You all know, I hope, what a song is. If not, you have a lot of ground to make up. But what is a song cycle? In its classic form it is a group of songs for voice and piano which develop a narrative. As a rule, this narrative gives the point of view of one person whose thoughts and feelings are mirrored in the world around them.
The first master of this genre was Schubert, whose song cycles have been sometimes equalled, but never surpassed. In this course we will listen to all of Schubert’s ‘Die Winterreise’ (The Winter Journey), a cycle lasting about an hour. In it a young man is turned off by his beloved, and wanders through a winter landscape whose bleakness reflects his own inner distress. In the end he meets a hurdy-gurdy man, an outcast like himself, and they make common cause.
I will also play a selection of songs from the last 400 years or so, including a song by Keith Sparrow of the WMA. Ben Lunn will join me in presenting some 20th century songs, a field more familiar to him than it is to me.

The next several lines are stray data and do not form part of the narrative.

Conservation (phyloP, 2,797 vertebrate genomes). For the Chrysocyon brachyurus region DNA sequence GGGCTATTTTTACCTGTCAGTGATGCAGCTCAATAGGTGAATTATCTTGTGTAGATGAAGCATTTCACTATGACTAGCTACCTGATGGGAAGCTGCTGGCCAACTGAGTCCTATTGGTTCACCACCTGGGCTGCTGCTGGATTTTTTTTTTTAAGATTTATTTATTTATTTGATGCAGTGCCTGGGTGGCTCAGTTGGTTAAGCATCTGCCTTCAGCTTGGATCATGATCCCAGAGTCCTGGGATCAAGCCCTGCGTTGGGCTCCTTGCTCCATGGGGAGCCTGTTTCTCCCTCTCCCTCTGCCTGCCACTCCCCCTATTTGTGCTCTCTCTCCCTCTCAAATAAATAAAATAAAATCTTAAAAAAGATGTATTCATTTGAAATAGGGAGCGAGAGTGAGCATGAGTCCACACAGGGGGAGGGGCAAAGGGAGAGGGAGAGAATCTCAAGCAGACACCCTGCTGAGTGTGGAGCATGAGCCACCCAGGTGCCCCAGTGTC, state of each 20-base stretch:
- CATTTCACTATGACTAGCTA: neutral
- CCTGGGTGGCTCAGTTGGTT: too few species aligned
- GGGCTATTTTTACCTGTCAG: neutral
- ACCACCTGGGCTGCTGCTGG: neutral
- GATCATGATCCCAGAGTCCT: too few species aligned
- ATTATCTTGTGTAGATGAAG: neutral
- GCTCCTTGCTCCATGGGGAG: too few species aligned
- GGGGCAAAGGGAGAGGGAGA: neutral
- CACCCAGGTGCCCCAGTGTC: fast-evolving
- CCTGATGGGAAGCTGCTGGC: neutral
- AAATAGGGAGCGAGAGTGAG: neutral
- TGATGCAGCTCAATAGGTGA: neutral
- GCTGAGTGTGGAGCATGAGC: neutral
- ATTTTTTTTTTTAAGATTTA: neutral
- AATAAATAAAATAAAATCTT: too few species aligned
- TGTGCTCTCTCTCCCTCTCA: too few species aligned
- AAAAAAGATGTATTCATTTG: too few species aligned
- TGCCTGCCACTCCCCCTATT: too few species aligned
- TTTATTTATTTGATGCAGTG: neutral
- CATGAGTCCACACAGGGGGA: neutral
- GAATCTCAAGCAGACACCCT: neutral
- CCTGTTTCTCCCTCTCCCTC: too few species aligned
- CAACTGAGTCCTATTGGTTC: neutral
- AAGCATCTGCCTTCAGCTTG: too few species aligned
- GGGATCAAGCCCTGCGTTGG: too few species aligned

To prepare for the course, you will be given three translations of songs from ‘Die Winterreise.’ Choose one of these and set it to music. At the school we will compare this with Schubert’s setting of the German text, which is bound to be a humbling experience. In your songs I will be looking at word-setting and accompaniments.
Word-setting is the art of catching in music the natural rhythms of the words. To get an idea of these rhythms you need to say the words OUT LOUD, preferably in a resonant room. You need to really LISTEN to these rhythms. Accompaniments need to be more than a supporting run of chords. They should join the voice in expressing the meaning of the words, an art of which Schubert was a master. Do not be content with dull accompaniments; try for interesting ones. If these are played without the singer, it should still be possible to get some idea of the emotions behind the words.